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Old 06-26-2012, 02:58 PM   #1756
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Old 06-27-2012, 01:57 AM   #1757
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Thanks for the articles =)
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Old 06-27-2012, 11:17 PM   #1758
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Originally Posted by kissakiss View Post

“I have had a couple of people come up to me and say ‘Hi, Nadal’s gonna kick your ass next time around.’ And I’m like ‘Oh really, great, thank you.’

"That’s maybe happened to me twice over a 15-year career. So I’m just saying I think tennis fans are very cool and relaxed.”[/b]
I guess Start da Game and Topspindoctor got to Roger already.
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Old 07-03-2012, 01:50 AM   #1759
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http://www.sportsbusinessdaily.com/J...s/Federer.aspx

Federer, agent starting firm

By Daniel Kaplan, Staff Writer

Roger Federer and his longtime agent, Tony Godsick, are in the process of forming their own sports agency, financial and tennis sources said, a move that would make the Swiss star one of the few athletes still near the top of his game to go into that line of business.

Godsick represented Federer for more than six years at IMG before Godsick and Federer in May parted ways with the company after their contracts ended. Godsick did not reply for comment last week.

Tennis sources said Godsick’s credential at Wimbledon, which is entering its second week and which Federer has won six times, lists him as being with RF Management.

It’s unclear precisely what role Federer will play in the new firm, though it is not unprecedented for an active, star athlete to take a management and equity role in an agency. Oscar De La Hoya formed Golden Boy Promotions to stage and promote fights, including his own. Mark McCormack’s first client at IMG, Arnold Palmer, owned 10 percent of the firm until McCormack’s estate sold the company to Forstmann Little in 2004.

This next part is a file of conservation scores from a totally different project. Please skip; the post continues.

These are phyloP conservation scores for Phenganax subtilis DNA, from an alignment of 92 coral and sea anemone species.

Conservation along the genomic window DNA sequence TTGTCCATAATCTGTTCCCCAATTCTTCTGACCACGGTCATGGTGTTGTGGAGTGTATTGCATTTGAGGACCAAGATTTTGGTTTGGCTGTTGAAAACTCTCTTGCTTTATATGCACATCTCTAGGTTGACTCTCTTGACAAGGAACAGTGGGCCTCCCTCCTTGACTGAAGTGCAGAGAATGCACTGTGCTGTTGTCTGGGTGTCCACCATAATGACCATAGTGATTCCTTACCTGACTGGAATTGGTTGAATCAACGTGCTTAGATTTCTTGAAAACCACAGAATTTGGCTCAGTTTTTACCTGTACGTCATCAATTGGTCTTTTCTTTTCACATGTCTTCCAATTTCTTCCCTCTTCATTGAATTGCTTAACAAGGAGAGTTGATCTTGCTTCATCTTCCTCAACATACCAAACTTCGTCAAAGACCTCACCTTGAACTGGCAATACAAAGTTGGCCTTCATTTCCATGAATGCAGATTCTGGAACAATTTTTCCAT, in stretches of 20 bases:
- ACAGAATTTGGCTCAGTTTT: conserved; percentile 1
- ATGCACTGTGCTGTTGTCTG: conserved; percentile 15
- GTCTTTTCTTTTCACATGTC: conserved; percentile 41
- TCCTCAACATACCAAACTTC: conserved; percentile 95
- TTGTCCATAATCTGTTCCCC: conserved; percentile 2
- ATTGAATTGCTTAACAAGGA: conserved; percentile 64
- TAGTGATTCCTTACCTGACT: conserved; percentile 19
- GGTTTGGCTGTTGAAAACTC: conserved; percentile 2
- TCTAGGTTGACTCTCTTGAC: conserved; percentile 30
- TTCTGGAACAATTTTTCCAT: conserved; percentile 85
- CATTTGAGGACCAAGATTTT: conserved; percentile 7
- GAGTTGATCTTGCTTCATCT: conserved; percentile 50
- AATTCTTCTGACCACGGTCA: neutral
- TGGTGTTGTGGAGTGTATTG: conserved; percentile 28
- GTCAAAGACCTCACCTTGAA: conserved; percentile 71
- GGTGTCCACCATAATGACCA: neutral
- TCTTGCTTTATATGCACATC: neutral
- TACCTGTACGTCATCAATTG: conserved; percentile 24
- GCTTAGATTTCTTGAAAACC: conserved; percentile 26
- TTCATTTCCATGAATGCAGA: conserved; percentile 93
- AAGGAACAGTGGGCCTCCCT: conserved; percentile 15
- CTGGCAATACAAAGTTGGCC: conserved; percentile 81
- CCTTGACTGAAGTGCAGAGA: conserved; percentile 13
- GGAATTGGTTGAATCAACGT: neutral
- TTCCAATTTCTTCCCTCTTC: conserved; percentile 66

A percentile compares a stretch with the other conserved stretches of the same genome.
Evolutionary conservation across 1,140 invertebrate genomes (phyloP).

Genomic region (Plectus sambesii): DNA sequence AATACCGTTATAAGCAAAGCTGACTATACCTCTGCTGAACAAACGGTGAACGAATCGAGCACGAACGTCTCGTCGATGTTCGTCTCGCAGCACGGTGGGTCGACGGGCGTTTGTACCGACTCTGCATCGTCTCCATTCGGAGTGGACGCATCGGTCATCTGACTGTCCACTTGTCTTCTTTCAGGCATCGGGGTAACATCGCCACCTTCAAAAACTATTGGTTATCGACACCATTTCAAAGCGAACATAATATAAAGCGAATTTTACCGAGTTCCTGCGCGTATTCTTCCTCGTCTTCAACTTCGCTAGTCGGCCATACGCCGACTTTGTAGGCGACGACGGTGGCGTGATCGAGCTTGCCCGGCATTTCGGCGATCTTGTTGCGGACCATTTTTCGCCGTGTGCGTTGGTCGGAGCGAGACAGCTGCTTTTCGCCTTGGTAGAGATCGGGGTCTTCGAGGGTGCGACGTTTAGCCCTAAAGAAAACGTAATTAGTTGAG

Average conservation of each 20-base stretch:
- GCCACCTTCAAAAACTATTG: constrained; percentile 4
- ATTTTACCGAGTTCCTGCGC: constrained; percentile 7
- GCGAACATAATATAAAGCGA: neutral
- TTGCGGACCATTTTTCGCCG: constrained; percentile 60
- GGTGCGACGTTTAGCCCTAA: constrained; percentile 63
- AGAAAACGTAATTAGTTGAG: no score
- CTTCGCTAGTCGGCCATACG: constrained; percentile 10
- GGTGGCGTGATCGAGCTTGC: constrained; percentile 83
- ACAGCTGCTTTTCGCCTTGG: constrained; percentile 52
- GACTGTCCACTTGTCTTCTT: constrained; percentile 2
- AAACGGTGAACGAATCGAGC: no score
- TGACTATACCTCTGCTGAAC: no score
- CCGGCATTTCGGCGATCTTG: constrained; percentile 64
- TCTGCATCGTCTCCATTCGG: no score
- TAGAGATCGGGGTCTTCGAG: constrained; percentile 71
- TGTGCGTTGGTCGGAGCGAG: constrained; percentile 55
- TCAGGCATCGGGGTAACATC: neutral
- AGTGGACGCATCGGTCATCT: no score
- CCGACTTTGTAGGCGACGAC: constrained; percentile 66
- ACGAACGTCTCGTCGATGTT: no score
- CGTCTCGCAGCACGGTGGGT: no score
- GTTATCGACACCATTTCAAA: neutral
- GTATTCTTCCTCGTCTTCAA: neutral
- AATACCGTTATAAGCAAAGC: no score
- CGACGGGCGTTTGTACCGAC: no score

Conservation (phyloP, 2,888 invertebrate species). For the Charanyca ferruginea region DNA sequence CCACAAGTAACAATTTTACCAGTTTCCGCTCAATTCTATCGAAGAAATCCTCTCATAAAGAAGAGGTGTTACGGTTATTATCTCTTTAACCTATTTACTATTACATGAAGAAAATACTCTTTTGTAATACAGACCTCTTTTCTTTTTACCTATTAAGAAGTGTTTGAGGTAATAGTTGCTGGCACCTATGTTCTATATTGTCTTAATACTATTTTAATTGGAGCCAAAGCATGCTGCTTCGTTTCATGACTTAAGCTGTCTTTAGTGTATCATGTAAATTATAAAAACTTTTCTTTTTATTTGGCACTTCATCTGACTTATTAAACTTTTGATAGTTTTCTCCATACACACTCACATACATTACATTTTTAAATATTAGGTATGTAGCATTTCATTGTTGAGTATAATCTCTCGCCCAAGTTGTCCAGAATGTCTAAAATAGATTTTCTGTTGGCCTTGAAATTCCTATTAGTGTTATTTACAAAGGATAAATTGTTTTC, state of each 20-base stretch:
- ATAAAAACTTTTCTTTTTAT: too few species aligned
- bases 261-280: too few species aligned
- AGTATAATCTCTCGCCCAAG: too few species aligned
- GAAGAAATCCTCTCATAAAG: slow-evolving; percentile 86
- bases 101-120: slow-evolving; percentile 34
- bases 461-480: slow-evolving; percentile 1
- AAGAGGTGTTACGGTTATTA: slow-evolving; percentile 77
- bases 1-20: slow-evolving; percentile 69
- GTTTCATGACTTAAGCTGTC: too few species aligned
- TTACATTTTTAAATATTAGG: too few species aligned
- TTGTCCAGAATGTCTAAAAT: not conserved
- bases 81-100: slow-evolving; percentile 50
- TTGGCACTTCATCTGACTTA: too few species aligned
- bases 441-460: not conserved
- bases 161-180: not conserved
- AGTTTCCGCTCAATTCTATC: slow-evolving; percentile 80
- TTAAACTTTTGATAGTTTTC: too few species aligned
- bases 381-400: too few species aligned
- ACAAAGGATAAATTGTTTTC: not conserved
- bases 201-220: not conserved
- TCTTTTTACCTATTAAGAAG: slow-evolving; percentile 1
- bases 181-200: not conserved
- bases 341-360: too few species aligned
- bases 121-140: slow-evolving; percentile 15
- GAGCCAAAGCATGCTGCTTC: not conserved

“Tony has had an outstanding record at IMG as a strong and positive agent for Roger, so it would certainly be natural for him to start his own thing with Roger,” said Donald Dell, group president of Lagardère Unlimited. Dell started his own firm in 1972 with tennis greats Stan Smith and Arthur Ashe, though they were only clients, not equity holders. The firm ultimately became ProServ.

Godsick, who resides in Cleveland, is best known for his work with Federer, but his past clients have included players Tommy Haas and Lindsay Davenport, as well.

Federer earns $40 million to $50 million annually, most of that in off-court endorsement deals. The fees for those contracts still flow to IMG, so revenue for the new group would come initially from any new deals and exhibitions for Federer.

Sources said Godsick has sought investment money and is believed to have brought on board partners. That activity would suggest that Godsick’s vision must be greater than just representing a few tennis players, said Colin Smeeton of PR Partners, which represents Shaquille O’Neal and other athletes. Otherwise, Smeeton said, Federer could just bankroll the operation.

“If Tony is bringing in outside investors, he is trying to build a sizable practice,” said Smeeton, who worked in tennis as an agent before joining PR Partners’ predecessor company in 2006. “Federer could be a case study of an athlete who had a really great career who wants to get into management.”

Sports leagues prevent active players from owning parts of representation agencies, so examples are found only in individual sports, and rarely so if there. Several years ago, Wayne Ferreira, a former midtier ATP player, tried to start his own firm but did not succeed.

If Federer succeeds, it could be, as Smeeton said, a template for how stars can stay active in the game once their careers are over. While Federer, 30, has said he wants to play a few more years, he is likely closer to the end of his career than the beginning.
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Old 07-03-2012, 02:45 AM   #1760
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hmmm
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Old 07-03-2012, 03:27 AM   #1761
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hmmm
Why the face?
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Old 07-03-2012, 05:08 AM   #1762
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Why the face?
well I just hope it won't be a distraction. I know he needs to have something to do after tennis, but he is still playing. And if they sign other athletes, and those people get caught in some scandals (doping, DUI, sexual assault charges, Tiger Woods-type stuff) it'd be even worse. Roger's always kept things so drama-free around himself.